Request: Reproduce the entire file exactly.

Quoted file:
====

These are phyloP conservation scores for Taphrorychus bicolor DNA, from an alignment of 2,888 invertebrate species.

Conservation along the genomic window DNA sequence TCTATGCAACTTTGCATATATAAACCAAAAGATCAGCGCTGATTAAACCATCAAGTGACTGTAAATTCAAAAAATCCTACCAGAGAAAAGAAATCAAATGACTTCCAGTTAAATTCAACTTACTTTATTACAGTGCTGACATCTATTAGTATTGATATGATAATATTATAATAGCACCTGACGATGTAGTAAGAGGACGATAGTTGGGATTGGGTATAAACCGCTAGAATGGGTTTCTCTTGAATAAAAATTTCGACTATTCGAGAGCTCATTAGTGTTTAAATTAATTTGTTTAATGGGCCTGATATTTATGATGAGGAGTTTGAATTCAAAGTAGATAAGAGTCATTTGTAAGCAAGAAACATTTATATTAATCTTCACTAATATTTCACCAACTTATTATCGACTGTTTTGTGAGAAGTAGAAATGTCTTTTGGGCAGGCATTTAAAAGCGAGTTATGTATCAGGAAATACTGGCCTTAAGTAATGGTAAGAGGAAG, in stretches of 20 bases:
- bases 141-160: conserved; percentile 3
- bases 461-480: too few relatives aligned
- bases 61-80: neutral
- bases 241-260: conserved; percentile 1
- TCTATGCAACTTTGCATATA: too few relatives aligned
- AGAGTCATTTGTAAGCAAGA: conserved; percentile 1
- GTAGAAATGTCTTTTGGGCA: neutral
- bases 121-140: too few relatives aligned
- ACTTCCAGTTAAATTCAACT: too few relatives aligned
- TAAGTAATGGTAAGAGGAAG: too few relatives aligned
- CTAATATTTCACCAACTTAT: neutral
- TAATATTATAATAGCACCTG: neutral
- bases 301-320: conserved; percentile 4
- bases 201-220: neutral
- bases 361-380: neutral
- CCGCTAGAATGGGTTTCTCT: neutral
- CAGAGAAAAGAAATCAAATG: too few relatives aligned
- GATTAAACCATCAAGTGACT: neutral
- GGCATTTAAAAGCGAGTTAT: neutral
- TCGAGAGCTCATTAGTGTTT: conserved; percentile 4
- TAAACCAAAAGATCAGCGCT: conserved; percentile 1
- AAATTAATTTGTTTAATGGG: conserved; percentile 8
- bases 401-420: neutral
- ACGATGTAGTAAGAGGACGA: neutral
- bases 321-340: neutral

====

These are phyloP conservation scores for Taphrorychus bicolor DNA, from an alignment of 2,888 invertebrate species.

Conservation along the genomic window DNA sequence TCTATGCAACTTTGCATATATAAACCAAAAGATCAGCGCTGATTAAACCATCAAGTGACTGTAAATTCAAAAAATCCTACCAGAGAAAAGAAATCAAATGACTTCCAGTTAAATTCAACTTACTTTATTACAGTGCTGACATCTATTAGTATTGATATGATAATATTATAATAGCACCTGACGATGTAGTAAGAGGACGATAGTTGGGATTGGGTATAAACCGCTAGAATGGGTTTCTCTTGAATAAAAATTTCGACTATTCGAGAGCTCATTAGTGTTTAAATTAATTTGTTTAATGGGCCTGATATTTATGATGAGGAGTTTGAATTCAAAGTAGATAAGAGTCATTTGTAAGCAAGAAACATTTATATTAATCTTCACTAATATTTCACCAACTTATTATCGACTGTTTTGTGAGAAGTAGAAATGTCTTTTGGGCAGGCATTTAAAAGCGAGTTATGTATCAGGAAATACTGGCCTTAAGTAATGGTAAGAGGAAG, in stretches of 20 bases:
- bases 141-160: conserved; percentile 3
- bases 461-480: too few relatives aligned
- bases 61-80: neutral
- bases 241-260: conserved; percentile 1
- TCTATGCAACTTTGCATATA: too few relatives aligned
- AGAGTCATTTGTAAGCAAGA: conserved; percentile 1
- GTAGAAATGTCTTTTGGGCA: neutral
- bases 121-140: too few relatives aligned
- ACTTCCAGTTAAATTCAACT: too few relatives aligned
- TAAGTAATGGTAAGAGGAAG: too few relatives aligned
- CTAATATTTCACCAACTTAT: neutral
- TAATATTATAATAGCACCTG: neutral
- bases 301-320: conserved; percentile 4
- bases 201-220: neutral
- bases 361-380: neutral
- CCGCTAGAATGGGTTTCTCT: neutral
- CAGAGAAAAGAAATCAAATG: too few relatives aligned
- GATTAAACCATCAAGTGACT: neutral
- GGCATTTAAAAGCGAGTTAT: neutral
- TCGAGAGCTCATTAGTGTTT: conserved; percentile 4
- TAAACCAAAAGATCAGCGCT: conserved; percentile 1
- AAATTAATTTGTTTAATGGG: conserved; percentile 8
- bases 401-420: neutral
- ACGATGTAGTAAGAGGACGA: neutral
- bases 321-340: neutral